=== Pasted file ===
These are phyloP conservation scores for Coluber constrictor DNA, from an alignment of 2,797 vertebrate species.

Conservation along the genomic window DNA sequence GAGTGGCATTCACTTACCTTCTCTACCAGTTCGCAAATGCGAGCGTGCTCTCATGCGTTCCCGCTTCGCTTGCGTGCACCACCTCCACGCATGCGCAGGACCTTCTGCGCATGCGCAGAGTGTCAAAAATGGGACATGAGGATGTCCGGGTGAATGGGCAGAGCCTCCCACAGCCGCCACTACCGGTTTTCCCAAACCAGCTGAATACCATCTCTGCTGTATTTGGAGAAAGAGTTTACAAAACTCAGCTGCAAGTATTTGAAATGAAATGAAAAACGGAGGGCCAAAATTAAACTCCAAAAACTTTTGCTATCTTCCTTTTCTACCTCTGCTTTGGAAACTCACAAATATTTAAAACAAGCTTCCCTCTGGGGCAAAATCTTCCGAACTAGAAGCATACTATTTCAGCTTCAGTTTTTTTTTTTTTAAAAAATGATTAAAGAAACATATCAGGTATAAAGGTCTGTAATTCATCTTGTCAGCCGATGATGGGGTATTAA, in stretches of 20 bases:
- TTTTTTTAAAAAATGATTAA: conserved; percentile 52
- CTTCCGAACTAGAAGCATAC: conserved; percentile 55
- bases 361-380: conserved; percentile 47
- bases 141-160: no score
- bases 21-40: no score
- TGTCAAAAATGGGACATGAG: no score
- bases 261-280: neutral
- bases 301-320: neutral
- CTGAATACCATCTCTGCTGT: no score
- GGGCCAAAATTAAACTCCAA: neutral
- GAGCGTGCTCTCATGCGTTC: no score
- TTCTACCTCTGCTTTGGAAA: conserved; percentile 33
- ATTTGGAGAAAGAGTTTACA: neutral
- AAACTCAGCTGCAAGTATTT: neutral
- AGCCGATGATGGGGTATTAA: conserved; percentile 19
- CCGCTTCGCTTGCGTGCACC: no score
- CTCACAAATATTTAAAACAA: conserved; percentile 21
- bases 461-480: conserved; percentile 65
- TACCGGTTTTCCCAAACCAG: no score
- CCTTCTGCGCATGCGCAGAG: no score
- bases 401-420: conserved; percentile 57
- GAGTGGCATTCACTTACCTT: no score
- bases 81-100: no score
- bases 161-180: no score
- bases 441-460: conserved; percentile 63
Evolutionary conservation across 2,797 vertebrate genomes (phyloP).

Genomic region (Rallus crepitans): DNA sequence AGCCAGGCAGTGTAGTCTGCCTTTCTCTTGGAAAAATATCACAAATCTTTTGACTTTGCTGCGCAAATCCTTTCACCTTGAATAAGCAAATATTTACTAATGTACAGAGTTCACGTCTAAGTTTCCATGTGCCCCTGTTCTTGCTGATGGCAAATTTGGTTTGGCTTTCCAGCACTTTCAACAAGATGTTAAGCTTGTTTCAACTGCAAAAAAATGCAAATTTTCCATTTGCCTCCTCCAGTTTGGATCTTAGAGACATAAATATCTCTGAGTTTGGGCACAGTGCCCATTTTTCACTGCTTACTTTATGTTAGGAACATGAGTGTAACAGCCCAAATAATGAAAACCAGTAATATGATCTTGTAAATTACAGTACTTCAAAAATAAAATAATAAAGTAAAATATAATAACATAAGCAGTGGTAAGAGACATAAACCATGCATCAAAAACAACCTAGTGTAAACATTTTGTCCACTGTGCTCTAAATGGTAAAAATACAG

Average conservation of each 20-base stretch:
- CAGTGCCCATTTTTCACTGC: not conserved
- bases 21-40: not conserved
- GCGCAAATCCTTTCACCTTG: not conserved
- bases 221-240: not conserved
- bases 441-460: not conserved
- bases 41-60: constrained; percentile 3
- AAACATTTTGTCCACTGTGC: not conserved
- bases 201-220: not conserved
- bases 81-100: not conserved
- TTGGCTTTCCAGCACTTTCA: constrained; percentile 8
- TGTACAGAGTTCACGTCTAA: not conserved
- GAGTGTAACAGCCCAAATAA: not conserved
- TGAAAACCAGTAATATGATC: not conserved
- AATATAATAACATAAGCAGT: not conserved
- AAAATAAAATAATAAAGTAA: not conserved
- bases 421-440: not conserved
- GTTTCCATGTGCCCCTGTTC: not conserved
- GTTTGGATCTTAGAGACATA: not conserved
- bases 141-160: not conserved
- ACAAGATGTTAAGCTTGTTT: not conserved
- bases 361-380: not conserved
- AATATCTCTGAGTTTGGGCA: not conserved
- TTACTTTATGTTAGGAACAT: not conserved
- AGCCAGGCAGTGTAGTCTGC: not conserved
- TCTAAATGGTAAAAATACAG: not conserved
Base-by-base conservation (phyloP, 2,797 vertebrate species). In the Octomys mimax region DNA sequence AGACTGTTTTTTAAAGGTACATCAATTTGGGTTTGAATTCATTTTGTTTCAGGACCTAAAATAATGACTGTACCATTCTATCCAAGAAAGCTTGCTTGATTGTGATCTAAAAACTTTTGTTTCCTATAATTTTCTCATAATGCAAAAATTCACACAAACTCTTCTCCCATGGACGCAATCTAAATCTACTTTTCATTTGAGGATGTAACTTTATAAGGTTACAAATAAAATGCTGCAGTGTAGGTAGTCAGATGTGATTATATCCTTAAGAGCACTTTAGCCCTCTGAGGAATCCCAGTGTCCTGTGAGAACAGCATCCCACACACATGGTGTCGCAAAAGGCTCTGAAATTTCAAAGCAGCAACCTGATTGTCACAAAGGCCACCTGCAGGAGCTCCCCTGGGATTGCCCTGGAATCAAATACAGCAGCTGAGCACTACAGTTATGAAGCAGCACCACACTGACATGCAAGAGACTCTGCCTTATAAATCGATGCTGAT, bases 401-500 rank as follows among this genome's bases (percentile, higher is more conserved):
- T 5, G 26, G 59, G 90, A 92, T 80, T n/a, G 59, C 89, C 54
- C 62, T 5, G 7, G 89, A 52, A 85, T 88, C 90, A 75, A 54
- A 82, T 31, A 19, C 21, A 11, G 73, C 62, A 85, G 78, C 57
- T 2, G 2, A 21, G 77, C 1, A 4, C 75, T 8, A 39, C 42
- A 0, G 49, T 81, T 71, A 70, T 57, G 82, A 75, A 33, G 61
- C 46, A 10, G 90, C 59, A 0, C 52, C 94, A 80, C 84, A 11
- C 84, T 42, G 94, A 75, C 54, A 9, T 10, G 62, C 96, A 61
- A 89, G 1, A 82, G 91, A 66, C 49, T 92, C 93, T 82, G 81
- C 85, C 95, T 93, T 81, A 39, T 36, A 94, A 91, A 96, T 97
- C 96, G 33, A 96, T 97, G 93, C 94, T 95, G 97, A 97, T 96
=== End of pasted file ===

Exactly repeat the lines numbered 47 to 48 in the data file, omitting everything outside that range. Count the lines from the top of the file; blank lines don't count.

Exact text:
- GTTTCCATGTGCCCCTGTTC: not conserved
- GTTTGGATCTTAGAGACATA: not conserved